Tag Archives: historical jesus

Score: Joel, 1, Neil Godfrey & Stephan Huller, Negative A Billion

World Intellectual Property Organization HQ in...

World Intellectual Property Organization HQ in Geneva (Photo credit: Wikipedia)

Mythicist Neil Godfrey was caught stealing intellectual property, and now he’s crying fowl. Joel Watts is in the right and Neil knows it. This is exactly why I have a Fair Use Policy for Political Jesus.

Also, it doesn’t take a genius to figure out that Stephan Huller is making personal attacks against bonafide writers/scholars.

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Bravo! James McGrath To Respond To Mythicism

“It was recently suggested to me that it might be useful to put together an index of mythicist claims, and the answers and responses to those claims from the perspective of mainstream historical study. Although it can be said that every claim by mythicists has probably been addressed at least implicitly in scholarly monographs and articles at some point, there is a need for those points to be collated and summarized online for the benefit of the general public.”

I think James is on to something, and I like the idea of having a TalkOrigins:An Index Responding to Creationism for Mythicism. I don’t think I am invested enough in this debate to contribute but I will definitely follow and update folks.

For more, read Announcing TalkHistoricity:An Index of Mythicist Claims

Irony Anyone? Mythicists Depend on Christian Theological Interpretation


Mythicists as a group of thinkers who challenge the notion of a historical Jesus figure are utterly dependent on Christian theology and interpretation in their views on the Old Testament. Kevin of Diglotting in his follow up post to his excellent review series of “Is This Not The Carpenter?”; see all three parts:

Is This Not the Carpenter Part 1

Is This Not The Carpenter Part 2

Is this Not The Carpenter Part 3

The follow-up post, Mythicism And A Suffering Messiah mentions that mythicists discuss a “messianic component to Isaiah.” Anyone who has taken an Introduction to Hebrew Bible course, or even talked to a Jewish person before would tell you that Isaiah 53, the Suffering Servant passage could be discussing a prophet who may have faced persecution, and even Israel itself. To make the theological leap from Suffering Servant to Yeshua the Messiah happens in the New Testament, mythicists are mimicking what some early Jewish Christians did, like with Phillip in his conversation with the Ethiopian eunuch (Acts 8) and with the writer of 1st Peter 2.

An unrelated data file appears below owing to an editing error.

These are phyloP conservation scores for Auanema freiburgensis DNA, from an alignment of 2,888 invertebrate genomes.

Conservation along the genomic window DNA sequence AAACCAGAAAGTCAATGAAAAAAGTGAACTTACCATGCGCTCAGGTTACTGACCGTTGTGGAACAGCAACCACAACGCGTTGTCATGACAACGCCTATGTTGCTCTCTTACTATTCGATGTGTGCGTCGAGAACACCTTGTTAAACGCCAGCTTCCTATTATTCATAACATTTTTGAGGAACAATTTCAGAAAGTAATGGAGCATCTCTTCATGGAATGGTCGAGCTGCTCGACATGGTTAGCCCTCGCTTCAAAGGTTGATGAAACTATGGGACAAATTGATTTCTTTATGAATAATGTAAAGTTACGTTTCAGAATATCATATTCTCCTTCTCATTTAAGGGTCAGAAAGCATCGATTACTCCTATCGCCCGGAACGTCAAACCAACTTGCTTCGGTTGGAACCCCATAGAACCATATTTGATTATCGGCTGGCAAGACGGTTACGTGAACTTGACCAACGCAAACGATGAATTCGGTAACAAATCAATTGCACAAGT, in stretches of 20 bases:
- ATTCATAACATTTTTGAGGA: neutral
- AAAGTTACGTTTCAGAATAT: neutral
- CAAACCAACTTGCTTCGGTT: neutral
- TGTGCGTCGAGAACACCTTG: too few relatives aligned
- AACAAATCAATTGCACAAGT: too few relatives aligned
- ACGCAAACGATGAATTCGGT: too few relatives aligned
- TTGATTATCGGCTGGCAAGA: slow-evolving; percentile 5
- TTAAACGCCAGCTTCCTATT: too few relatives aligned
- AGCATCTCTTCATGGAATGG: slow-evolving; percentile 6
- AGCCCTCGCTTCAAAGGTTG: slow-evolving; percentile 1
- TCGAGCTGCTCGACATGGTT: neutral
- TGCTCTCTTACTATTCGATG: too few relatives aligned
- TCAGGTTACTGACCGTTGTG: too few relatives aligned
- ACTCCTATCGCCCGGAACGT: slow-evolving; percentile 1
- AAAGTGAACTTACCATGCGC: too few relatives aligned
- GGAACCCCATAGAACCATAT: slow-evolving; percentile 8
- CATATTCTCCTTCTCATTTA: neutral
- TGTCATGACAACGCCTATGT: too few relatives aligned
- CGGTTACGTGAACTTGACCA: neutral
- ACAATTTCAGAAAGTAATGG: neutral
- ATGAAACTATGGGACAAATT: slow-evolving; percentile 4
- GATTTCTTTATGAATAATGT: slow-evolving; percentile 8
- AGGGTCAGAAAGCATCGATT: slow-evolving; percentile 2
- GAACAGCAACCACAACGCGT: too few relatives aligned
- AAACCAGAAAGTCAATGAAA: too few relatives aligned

Also, one point on Ezekiel 8:14 as evidence of “rampant Inanna worship gone wild,” as Katherine Pfisterer Darr notes in her commentary, as well as other historians, the lamenting of the Tammuz was popular among primarily women. Fact is, Ezekiel’s prophecy, if taken seriously, happens in the SIXTH month and not the FOURTH, where in Mesopotamia, lament for the deity’s descent occurred. If sacred time means anything for the historical of religion, I can only assume a few things about the Israelite women who participated in the grievance ritual and Ezekiel. Either they did not know how to keep up with the time as well as other folk in the Ancient Near East, or they were very bad and unfaithful worshippers of Inanna. Or, more than likely, we shouldn’t quote ONE SINGLE PROOFTEXT, and using Ezekiel’s vision of all things, as historical evidence. I would go with the latter! Using this part of Ezekiel’s dream to prove the idea of a dying messiah in Israel and Judah is no more reasonable than me using Ezekiel 1 to talking about the history of aliens and UFO’s!


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